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Are We Losing Ourselves in Entertainment?

It's easy to be seduced by the allure of entertainment. We pour our talents and energies into creating and consuming media, entrapped in an infinite loop. As the late cultural critic Neil Postman noted, why is entertainment the sole addiction of our age? We are continuously developing our technology and culture within this endless cycle, valuing attention above all else.

Attention has become the new currency, one that we pursue at any cost. Once captured, this attention can be sold to the highest bidder. Influencers and content creators build their followings to push products and services, transforming initial interactions into a kind of modern serfdom. Fans enter an unspoken contract: "Entertain me, and in exchange, you can profit from my engagement." This exchange often occurs without moral consideration or respect, as entities scramble to program our minds with their messages: "Buy this, vote that."

We live in a golden age of consumption, with entities constantly extracting value from us at every turn. Our thoughts and perspectives are shaped by an ever-changing series of lenses, distorting our vision of reality. This curated representation of the world often bears little resemblance to the truth. Consider the vast array of concepts you hold in your mind—how many of them are based on real, experiential knowledge?

Modern people "know" much more about the world than our predecessors, but how much of this knowledge is authentic? In the past, people may have known less, but what they did know was often more accurate. This is not an attack on science or data—I am a firm believer in numbers and empirical evidence. Rather, I am critiquing our cultural understanding, the ideas we have about how the world works.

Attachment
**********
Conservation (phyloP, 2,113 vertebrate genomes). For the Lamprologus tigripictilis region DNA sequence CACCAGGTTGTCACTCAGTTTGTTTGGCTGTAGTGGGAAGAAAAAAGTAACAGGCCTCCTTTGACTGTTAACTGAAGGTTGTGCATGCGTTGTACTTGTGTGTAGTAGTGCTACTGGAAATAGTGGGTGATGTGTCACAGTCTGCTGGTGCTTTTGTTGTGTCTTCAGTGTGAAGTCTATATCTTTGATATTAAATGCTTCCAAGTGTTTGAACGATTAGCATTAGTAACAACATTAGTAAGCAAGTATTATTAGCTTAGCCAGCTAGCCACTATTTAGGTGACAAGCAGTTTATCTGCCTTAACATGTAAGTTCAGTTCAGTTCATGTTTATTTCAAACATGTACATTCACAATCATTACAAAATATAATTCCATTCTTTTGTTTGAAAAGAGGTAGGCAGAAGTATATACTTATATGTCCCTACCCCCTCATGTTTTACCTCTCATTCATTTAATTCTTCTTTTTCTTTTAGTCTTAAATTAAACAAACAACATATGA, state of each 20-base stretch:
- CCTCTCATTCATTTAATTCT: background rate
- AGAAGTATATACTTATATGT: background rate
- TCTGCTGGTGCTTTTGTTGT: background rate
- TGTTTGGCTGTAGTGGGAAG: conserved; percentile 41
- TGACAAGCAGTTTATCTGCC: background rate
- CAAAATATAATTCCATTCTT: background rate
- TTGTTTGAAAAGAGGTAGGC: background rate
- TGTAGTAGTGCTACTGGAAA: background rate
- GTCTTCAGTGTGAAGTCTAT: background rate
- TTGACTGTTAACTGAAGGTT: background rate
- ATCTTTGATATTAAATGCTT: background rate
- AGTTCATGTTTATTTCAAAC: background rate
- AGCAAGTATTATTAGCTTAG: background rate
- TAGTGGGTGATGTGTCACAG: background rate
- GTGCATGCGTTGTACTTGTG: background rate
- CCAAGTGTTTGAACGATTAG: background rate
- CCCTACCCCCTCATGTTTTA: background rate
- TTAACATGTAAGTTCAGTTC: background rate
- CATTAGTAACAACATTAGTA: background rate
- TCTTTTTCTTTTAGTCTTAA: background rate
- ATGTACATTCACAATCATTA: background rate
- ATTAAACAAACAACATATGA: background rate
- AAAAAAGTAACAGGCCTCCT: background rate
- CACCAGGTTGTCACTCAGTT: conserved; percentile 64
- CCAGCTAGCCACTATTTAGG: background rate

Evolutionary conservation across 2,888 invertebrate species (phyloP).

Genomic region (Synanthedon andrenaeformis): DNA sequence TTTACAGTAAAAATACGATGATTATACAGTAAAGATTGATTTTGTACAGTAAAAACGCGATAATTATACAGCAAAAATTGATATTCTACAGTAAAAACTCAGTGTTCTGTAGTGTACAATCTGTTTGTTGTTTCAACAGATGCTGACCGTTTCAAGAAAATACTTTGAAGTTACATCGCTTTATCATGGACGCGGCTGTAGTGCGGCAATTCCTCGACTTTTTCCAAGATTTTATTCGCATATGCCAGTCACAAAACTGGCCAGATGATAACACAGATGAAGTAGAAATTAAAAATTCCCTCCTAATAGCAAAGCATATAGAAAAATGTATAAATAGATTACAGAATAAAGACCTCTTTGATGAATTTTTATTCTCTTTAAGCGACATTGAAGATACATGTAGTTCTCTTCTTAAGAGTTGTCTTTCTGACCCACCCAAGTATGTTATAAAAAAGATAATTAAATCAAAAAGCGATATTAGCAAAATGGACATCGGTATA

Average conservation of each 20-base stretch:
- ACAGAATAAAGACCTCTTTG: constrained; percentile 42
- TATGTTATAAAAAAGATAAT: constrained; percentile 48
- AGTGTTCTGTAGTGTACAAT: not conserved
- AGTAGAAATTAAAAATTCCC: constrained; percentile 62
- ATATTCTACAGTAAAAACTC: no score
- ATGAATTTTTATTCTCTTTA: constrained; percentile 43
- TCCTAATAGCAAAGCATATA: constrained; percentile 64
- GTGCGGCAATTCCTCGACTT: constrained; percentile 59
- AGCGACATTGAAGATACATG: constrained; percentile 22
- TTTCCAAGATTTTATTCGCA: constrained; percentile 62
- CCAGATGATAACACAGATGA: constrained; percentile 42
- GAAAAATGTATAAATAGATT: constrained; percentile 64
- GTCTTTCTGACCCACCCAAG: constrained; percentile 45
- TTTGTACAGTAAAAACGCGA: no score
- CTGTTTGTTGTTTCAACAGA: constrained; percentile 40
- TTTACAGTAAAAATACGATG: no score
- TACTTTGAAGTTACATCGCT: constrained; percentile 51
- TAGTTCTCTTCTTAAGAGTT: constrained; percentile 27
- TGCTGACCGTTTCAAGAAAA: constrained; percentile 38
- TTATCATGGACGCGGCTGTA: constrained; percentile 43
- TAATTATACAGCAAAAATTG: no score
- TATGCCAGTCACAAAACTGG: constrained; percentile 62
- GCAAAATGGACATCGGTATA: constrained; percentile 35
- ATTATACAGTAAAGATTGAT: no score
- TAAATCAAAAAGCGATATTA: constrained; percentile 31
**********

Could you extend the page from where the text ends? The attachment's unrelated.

Do you personally know someone who survives on minimum wage, or have you only read about them or seen their stories portrayed in movies? Have you experienced a lifelong friendship, or are your ideas of relationships shaped by critics and opinion experts? Are your definitions of love and family based on personal experience or on what TV and Hollywood have told you?

The biases of creators—whether racial, cultural, or personal—inevitably seep into their work. This isn't a new concept. However, the sheer volume of biased information we now have access to is staggering. How much of what we "know" is based on genuine experience, and how much is filtered through the lens of others'


As we navigate this landscape, it's crucial to discern the difference between what is real and what is merely a curated version of reality. We must strive to learn from our communities and our own experiences, not just from the mediated messages we consume. Only then can we begin to reclaim our attention and our understanding of the world.

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